Transferring goods, services and intangible assets between companies in a multinational group is a popular approach for achieving tax savings, but mistakes can be expensive.
According to the Tax Justice Network, over a third of international trade takes place within corporations, rather than between different companies. The main reason behind that is the drive to minimize tax liability. Corporations sell goods or services to a company in their group that’s based in a jurisdiction where less tax will be applied to the profit they make from selling them on. Setting the price for these internal transactions is what’s known as transfer pricing.
While tax evasion is a criminal offense, tax optimization techniques like this are mainstream practice. It’s simply about avoiding paying more tax than necessary – a key part of ensuring that a business operates efficiently.
However, while intra-company sales are perfectly above board in principle, there can be pitfalls to getting transfer pricing wrong.
Transfer Pricing Pitfalls
Problems can arise if the transfer price appears to have been set unreasonably low, sometimes referred to as transfer mispricing, or if there is evidence of transfer pricing manipulation or fraudulent transfer pricing. If the transfer is between countries which are both OECD members, the price must be set fairly, following the arm’s length principle – as if the two companies were unrelated.
Additionally, the transfer pricing methods of some organizations have occasionally been questioned in court, with Apple, Google and Amazon being recent notable examples. However, those organizations have typically won out due to demonstrating legitimate transfer pricing processes.
Still, this underlines the vital importance of getting your facts right before making decisions on issues like transfer pricing, and ensuring you keep on top of current legislation.
Choosing the Right Location
In some cases, the location to transfer to is obvious. For example, it is usually somewhere the business wants to make sales and where the corporate tax incurred would be lower than if sales were made directly from the parent company. In other cases, the choice is more strategic, based purely on the goal of optimizing tax outlay.
Either way, the price set for the transactions needs to strike the balance between legislative compliance and maximizing profit.
Ireland’s low rate of corporate tax (just 12.5% compared to 35% in the USA) combined with generous terms make it a popular place for US corporations to transfer to.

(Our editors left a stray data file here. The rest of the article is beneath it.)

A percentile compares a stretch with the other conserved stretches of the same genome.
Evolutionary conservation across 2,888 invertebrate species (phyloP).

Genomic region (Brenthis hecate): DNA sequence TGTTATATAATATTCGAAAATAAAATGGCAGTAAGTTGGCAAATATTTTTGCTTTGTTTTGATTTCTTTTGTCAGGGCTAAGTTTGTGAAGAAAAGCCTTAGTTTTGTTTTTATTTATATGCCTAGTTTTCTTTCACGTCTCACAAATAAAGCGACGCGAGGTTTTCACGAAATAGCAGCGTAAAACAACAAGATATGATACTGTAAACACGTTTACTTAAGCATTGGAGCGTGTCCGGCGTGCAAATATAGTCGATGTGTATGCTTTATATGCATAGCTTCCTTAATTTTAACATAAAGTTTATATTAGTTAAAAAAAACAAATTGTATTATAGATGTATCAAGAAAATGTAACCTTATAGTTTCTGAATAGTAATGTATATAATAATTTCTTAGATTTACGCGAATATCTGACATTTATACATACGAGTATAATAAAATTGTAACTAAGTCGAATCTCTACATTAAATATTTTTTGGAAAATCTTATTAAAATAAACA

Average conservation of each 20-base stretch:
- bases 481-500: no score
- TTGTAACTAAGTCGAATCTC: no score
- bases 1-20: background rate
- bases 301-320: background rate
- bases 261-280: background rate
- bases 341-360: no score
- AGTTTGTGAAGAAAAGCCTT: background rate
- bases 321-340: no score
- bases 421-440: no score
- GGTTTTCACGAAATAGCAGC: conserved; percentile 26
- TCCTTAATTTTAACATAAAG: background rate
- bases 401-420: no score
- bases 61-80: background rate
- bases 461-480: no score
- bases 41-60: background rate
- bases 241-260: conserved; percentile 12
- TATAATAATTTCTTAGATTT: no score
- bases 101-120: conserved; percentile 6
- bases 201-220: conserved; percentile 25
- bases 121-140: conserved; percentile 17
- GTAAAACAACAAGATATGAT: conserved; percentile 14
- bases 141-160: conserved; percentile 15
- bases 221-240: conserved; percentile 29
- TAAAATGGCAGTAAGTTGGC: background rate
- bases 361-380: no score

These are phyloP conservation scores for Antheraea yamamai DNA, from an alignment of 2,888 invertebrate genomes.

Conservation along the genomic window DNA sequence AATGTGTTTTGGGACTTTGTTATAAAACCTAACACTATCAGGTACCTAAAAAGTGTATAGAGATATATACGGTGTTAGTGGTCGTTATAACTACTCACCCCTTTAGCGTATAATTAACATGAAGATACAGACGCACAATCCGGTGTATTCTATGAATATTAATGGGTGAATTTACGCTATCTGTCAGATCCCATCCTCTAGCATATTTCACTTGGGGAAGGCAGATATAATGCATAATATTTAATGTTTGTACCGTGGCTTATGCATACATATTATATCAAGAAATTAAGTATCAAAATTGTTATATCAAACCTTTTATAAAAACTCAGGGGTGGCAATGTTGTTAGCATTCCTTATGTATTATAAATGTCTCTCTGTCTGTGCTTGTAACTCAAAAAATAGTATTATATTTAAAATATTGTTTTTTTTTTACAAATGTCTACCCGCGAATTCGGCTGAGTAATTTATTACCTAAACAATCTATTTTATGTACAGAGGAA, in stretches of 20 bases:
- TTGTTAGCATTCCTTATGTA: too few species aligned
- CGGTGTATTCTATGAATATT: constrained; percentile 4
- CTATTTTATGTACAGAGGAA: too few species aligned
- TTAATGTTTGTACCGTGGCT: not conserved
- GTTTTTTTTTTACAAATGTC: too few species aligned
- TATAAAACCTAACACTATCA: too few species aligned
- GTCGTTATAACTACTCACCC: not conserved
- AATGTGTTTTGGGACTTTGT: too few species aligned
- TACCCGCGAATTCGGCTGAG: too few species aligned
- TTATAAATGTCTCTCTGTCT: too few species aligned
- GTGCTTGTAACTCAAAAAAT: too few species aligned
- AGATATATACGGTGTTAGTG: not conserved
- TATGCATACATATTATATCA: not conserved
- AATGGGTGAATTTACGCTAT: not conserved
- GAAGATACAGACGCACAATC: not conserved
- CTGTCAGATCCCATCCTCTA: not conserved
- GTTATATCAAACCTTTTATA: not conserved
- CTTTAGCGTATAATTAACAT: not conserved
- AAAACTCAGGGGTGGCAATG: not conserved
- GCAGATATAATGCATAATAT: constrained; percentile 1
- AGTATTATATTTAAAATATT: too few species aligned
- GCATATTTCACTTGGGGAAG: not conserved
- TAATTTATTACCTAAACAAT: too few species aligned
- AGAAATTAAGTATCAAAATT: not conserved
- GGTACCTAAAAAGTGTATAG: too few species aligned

It’s worth noting here that there are 9,998 sales tax jurisdictions in the US alone. Also, in certain countries such as Brazil, different types of products are subject to different rates of tax.
The Role of Entity Management Software in Transfer Pricing
In order to decide on the best location to transfer to and the price to set for the transactions, corporations need access to certain key information. And, ideally, a variety of functions, including tax, legal, treasury and compliance, should be able to work together to agree on an approach and manage it appropriately.
It might even be that an element of restructuring will be needed to achieve maximum tax-efficiency within the bounds of the law. This makes it even more essential that everyone involved has access to the same detailed, accurate and current data on the structure of the business and the relevant compliance requirements.
Entity management software, such as Diligent Entities, can be invaluable here. It not only provides a central repository of information about the entire organization, including detailed organizational charts to visualize the entire corporate structure, but also full regulatory compliance document trails and reminders of when tasks are due.
Access to a single source of truth, such as that provided by entity management software, aids collaboration between functions which are often siloed. So instead of each subsidiary and department working separately with its own disparate set of records and spreadsheets, the relevant business units in all parts of the organization are able to work together from one data source. An entity management system also saves time for busy paralegals and company secretaries, by allowing the legal ops and tax teams quick and direct access to the information they need.
In an effective entity management system, all the key information will be accessible in a few clicks through the dashboard, avoiding the need to dig for it or email colleagues with inquiries. And administrators can quickly produce reports to provide executives with the information they need to make decisions.
So, while transfer pricing will never be straightforward, entity management software seamlessly helps the relevant functions work together to come up with a plan that’s both tax-efficient and legally compliant.